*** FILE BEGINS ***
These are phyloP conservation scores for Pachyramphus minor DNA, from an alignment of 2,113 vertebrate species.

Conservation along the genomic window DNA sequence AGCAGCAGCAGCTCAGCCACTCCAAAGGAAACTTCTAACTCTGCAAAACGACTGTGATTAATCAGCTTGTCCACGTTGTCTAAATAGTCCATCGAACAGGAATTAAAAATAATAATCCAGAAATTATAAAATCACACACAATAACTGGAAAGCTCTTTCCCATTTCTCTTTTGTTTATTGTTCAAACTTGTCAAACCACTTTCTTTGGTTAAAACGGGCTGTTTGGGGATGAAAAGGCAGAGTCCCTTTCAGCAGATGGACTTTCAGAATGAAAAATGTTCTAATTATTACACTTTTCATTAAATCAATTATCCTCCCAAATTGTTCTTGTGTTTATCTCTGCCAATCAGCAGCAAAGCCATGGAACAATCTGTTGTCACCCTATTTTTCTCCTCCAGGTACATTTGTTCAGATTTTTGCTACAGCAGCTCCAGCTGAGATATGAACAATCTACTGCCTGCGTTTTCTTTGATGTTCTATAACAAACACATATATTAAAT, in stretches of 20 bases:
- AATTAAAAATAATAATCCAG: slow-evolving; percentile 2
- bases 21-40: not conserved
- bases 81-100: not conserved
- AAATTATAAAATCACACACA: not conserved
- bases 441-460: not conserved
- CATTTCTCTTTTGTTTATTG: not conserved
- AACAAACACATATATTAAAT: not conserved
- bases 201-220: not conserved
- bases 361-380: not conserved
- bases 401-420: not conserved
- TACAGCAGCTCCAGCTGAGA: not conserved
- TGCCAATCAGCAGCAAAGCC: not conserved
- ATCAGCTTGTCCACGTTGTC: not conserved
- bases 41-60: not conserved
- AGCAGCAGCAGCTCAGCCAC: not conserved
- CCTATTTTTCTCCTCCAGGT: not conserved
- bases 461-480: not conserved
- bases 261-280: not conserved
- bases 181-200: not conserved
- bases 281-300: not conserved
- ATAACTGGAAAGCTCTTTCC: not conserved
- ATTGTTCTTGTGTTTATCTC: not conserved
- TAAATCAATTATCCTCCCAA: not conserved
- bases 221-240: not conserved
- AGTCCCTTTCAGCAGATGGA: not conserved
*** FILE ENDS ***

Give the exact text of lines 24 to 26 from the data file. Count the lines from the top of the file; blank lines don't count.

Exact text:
- ATTGTTCTTGTGTTTATCTC: not conserved
- TAAATCAATTATCCTCCCAA: not conserved
- bases 221-240: not conserved